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The New World cup Format: What it means for the little guys

Come the 14th of March the ICC will meet to discuss among other things the recommendations for the 2011 Cricket World Cup (The 50 over one) and what should be done to preventing it degenerating into the sort of farce that we were all forced to endure in the West Indies last year. Among the recommendations are a reduction of teams from the 16 to 14 and although this may be only shifting back to the situation as it was in 2003 it goes without saying that the two teams that will be axed from the contest will be two of the 6 Non-Test nations that had to earn their way into the tournament through the ICC trophy.
With these proposed changes the World Cup switches to a format more similar to that applied in the 2003 edition except that there will be no super six stage. The first round of the competition will therefore have two groups of 7 teams each playing six matches t determine which 8 team progress to the quarter finals from which point the tournament becomes a knock-out competition.
Now although it is generally accepted that the West Indies World Cup seemed to degenerate into an endless mire of lopsided and mostly meaningless matches and that it is indeed unfortunate for their Cricket mad fans that India and Pakistan were unable to be there at the business end of the competition some questions have to be raised at the the reasoning for fingering Ireland and Bangladesh, the two ‘unfashionable teams’ who were responsible for the downfall of the above mentioned cricketing powerhouses and the subsequent bore-fest that was the Super-eights with the exact wording according to being

“A large number of the Super Eights matches were one-sided because Ireland and Bangladesh progressed from their groups and the new format should ensure less chance of an early upset - such as Ireland beating Pakistan - having a major impact on the tournament. The cut to 14 teams means that two of the Associate slots would be lost.”
Now though the majority of the Super 8 matches involving Bangladesh and Ireland were indeed one sided cannot the same thing be said about every single match that Australia played in? Furthermore is not the one sided nature of these games, that seems to be the reason for the deduction of two associate teams from the competition among other changes, more a result of the lack of guaranteed and continuous exposure to cricket of the highest calibre for the teams lying just below the 8 traditional cricketing powers outside their Inclusion in the World Cup? Considering for Non-test teams this one of the few ICC tournaments they participate in that gets any kind of serious attention from the media vis-a vis any kind of widespread TV and news coverage necessary to attract enough exposure, and sponsorship revenue to grow the game at home(At least 10 matches of the Intercontinental Cup, the so called premier International First Class tournament, have been played this season without a single mention on mainstream media such as the BBC or Sky). Therefore in light of that is it really the sort of message the ICC wants to be sending out to its Associate members, that if at all any of them upsets the apple cart by sending one of the big guns home early and being present in the latter stages of such an event is a bad thing for the tournament and is dealt with by the reduction of the places available to the offenders?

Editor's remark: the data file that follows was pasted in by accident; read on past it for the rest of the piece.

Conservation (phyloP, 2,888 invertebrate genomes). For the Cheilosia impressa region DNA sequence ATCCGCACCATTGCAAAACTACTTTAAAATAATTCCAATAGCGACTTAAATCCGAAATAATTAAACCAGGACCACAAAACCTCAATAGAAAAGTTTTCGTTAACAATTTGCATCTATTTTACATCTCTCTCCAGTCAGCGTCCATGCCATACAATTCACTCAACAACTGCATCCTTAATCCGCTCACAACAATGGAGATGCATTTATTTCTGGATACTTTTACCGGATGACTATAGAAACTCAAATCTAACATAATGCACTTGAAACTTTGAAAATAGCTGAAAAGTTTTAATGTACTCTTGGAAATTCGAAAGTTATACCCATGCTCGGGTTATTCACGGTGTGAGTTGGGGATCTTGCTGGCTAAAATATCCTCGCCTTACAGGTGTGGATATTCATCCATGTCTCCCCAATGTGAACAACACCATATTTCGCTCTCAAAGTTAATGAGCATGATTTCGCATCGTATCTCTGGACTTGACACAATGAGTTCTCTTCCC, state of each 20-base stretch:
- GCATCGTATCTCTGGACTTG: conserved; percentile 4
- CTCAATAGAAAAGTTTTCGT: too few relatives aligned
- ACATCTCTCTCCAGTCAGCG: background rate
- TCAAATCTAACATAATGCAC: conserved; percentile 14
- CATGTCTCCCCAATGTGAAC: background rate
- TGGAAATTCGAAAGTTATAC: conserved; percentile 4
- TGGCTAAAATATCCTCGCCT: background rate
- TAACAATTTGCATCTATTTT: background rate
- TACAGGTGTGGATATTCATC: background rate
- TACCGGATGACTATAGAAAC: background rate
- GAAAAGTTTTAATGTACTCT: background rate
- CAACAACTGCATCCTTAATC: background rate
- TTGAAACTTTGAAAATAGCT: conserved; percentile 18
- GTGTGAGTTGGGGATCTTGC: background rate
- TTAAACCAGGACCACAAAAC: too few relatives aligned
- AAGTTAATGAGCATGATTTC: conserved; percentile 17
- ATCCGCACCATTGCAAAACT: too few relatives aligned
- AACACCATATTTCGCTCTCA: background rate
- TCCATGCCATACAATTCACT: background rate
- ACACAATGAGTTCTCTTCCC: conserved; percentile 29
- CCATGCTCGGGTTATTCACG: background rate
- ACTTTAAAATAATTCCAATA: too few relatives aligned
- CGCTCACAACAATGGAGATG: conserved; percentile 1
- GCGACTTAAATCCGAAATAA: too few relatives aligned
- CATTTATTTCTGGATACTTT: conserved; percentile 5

Furthermore even though even though in the newly proposed format is supposedly meant to prevent an overflow of one-sided contests taking the thrill out of the World Cup it gives all the minnows who do qualify six matches of which four will be against test teams . In that even what will happen say if one of the stronger associates, say Ireland having been grouped with The Netherlands, Bangladesh, India, Zimbabwe, England and Australia beats Their Associate rivals Holland and then sneaks past Bangladesh and Zimbabwe or another Test side getting into the quarter finals on NRR. Does this not create a situation where ‘one bad day’ from their opponents could see them into the Semifinals? Would such a result mean the further pruning of places available to associates to prevent such a scenario happening again?

Ireland and Kenya: Two Associate teams who have done more than was required of them at previous World Cups

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